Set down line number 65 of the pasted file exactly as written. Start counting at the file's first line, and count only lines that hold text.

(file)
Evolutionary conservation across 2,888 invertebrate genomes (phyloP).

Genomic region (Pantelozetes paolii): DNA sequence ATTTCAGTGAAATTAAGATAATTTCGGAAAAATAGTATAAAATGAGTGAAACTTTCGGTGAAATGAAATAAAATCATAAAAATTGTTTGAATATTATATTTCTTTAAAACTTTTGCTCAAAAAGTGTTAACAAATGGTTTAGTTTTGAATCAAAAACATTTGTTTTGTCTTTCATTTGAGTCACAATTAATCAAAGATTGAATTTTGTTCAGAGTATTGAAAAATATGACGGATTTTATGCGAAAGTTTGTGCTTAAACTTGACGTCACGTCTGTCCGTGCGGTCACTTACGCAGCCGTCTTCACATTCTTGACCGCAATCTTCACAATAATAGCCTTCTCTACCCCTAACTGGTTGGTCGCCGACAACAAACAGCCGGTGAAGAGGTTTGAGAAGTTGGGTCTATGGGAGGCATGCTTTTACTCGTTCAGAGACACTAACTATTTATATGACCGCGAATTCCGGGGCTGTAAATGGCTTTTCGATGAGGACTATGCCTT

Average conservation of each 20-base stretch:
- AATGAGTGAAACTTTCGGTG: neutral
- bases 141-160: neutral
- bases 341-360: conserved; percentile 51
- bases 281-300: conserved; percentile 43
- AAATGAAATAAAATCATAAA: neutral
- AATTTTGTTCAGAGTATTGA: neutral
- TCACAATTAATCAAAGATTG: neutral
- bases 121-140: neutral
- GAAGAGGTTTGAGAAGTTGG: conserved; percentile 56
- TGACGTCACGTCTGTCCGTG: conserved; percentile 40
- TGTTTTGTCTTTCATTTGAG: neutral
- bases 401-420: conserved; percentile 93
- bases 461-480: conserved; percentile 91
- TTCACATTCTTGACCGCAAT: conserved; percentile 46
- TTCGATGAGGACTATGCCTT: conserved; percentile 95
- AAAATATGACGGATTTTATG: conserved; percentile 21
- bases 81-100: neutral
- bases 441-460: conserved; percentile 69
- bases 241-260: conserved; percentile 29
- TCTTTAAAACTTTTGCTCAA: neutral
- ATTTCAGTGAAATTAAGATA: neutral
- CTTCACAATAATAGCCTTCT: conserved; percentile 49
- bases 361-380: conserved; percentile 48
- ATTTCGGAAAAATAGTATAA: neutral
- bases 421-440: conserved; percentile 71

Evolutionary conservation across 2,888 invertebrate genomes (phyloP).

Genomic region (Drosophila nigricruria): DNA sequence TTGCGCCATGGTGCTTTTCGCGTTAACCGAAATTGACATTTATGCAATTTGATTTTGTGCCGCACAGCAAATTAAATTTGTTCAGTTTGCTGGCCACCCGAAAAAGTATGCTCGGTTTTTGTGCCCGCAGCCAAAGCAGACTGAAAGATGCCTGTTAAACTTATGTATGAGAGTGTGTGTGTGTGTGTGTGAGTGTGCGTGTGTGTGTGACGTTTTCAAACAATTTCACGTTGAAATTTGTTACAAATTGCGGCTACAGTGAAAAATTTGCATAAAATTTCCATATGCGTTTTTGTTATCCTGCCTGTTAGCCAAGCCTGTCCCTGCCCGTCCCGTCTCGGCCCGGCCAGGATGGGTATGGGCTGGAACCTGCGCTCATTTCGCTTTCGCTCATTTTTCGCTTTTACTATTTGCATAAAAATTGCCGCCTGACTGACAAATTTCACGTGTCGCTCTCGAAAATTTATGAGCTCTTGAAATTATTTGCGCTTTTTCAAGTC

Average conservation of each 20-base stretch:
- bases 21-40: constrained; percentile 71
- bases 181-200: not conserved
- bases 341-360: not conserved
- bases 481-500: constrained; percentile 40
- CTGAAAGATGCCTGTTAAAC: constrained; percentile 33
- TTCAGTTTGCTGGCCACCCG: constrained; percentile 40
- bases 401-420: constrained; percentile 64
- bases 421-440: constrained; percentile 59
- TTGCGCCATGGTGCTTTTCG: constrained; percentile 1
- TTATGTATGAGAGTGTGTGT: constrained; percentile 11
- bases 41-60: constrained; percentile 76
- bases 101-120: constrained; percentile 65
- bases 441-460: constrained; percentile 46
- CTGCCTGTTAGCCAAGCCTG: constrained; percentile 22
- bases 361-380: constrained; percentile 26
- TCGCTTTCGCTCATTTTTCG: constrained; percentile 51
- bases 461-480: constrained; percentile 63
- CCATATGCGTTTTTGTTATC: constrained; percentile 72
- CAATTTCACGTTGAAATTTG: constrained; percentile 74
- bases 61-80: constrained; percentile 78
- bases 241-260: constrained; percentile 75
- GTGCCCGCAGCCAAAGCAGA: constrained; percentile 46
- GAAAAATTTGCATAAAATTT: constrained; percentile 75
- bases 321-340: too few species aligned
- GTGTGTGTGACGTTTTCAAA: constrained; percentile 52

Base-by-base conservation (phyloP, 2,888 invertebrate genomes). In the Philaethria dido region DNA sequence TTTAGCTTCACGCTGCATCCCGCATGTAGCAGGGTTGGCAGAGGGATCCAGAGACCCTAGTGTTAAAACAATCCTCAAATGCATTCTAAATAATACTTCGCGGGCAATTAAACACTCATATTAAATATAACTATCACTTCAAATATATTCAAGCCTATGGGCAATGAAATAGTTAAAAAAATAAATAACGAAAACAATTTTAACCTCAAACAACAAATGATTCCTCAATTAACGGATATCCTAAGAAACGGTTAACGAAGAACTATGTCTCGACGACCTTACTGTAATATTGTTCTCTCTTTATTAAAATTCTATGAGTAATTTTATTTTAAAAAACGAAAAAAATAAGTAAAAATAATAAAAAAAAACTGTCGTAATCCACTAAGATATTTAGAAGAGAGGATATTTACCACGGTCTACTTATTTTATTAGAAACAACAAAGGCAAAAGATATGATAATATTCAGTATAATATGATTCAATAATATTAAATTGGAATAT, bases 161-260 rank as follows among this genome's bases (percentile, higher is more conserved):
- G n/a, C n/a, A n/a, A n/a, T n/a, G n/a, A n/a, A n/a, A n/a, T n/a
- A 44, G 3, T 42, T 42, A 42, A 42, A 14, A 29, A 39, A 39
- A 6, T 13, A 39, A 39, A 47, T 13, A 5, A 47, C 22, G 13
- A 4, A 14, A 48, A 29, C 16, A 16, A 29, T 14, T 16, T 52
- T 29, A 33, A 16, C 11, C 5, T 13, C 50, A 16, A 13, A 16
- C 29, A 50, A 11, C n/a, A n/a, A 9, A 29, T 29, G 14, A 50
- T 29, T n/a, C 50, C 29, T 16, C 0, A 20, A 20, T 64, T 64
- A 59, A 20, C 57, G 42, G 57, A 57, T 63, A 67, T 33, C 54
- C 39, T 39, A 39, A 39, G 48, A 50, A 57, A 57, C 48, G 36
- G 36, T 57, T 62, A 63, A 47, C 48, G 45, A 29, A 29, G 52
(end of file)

- A 59, A 20, C 57, G 42, G 57, A 57, T 63, A 67, T 33, C 54